The Web's 800-pound gorilla has landed in the cloud. Google is leveraging its existing relationships with hundreds of millions of users as it drums up business for its new cloud storage and file-sharing service, Google Drive. Can smaller cloud storage providers survive this assault?
"When the 800-pound gorilla jumps in the pool, it usually makes a splash. It doesn't mean it can swim well. There is room in the market for multiple players, but Google's entry puts pressure on the competition, especially smaller players," said Gartner analyst Michael Gartenberg.
Gartenberg noted that, like Apple and Microsoft, Google has relationships with a millions of people who use its various applications and services, including Gmail, Google Docs and the Chrome Web browser. Those relationships give Google an advantage as its woos consumers to its new storage and synchronization service.
While Google Drive will no doubt compete with Microsoft's SkyDrive and Apple's iCloud, the companies most threatened by Google's move are smaller specialized service providers, such as DropBox, Box, SugarSync and YouSendIt. Those sites have appealed more to technology enthusiasts, not average consumers. But when it comes to market penetration and new product sales, existing relationships with everyday people matter.
"[Average consumers] don't have much of a relationship with these smaller [cloud] companies," Gartenberg said. "The challenge for these smaller companies is reaching out to consumers or shifting to somewhat of a different market; the problem is that Google also wants the business market, the small business market and ultimately the enterprise IT market."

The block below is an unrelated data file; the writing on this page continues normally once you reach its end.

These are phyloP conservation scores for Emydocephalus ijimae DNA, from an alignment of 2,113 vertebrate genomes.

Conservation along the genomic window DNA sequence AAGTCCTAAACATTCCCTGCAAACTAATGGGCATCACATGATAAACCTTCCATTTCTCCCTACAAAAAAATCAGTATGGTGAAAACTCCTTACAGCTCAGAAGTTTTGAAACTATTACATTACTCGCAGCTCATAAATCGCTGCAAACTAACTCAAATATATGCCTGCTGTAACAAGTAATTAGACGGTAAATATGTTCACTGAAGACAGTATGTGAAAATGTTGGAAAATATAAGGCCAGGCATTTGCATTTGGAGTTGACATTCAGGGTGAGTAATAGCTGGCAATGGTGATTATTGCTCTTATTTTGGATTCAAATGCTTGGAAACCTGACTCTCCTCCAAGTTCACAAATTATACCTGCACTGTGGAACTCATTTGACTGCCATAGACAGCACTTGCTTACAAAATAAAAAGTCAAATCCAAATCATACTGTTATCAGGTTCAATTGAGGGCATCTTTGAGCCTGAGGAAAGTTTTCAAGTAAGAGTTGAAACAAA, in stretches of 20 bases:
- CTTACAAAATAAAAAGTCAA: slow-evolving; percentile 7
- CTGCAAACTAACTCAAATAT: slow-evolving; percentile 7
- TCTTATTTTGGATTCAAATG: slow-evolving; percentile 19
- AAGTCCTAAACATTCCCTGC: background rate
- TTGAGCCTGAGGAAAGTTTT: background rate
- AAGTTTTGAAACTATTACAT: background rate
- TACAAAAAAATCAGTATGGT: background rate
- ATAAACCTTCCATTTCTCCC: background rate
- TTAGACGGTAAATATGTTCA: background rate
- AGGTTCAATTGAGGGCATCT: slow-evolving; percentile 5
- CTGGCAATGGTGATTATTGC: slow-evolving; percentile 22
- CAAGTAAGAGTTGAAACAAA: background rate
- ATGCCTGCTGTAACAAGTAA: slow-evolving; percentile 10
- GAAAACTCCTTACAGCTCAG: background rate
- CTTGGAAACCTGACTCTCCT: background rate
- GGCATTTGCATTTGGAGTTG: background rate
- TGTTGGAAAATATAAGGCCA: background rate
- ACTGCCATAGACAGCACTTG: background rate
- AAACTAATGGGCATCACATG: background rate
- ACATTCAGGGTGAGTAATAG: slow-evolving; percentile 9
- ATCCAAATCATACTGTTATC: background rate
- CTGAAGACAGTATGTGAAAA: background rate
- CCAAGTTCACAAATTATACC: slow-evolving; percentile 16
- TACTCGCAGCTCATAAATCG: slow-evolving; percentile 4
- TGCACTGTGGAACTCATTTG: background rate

In a statement responding to Google's entry into the cloud storage market, a Dropbox spokesman said his company does "one thing," and it does it better than anyone else.
"Companies of all shapes and sizes have tossed in their hats over the years, but we've stayed ahead by building the best possible experience and making a product that millions of people love," he said.
But on Dropbox's own online users forum, there were 3,000 posts that mentioned Google Drive, some from people who indicated that they were already defecting. Price was a major incentive.
Google offers 5GB of capacity for free and allows an upgrade to 25GB for $2.49 a month, 100GB for $4.99 a month or 1TB for $49.99 a month. When you upgrade to a paid account, your Gmail account storage will also expand to 25GB. On an annual basis, Google Drive charges $60 for 100GB.
Dropbox offers 2GB for free, and its first paid upgrade option is to 50GB for $9.99 a month or $99 per year.
One Dropbox online forum user who identified himself as Ritchie H. wrote: "Goodbye Dropbox - Hello Drive. 200GB for $9.99? I think that's what is known as a no brainier [sic]. Security Schoomaty!"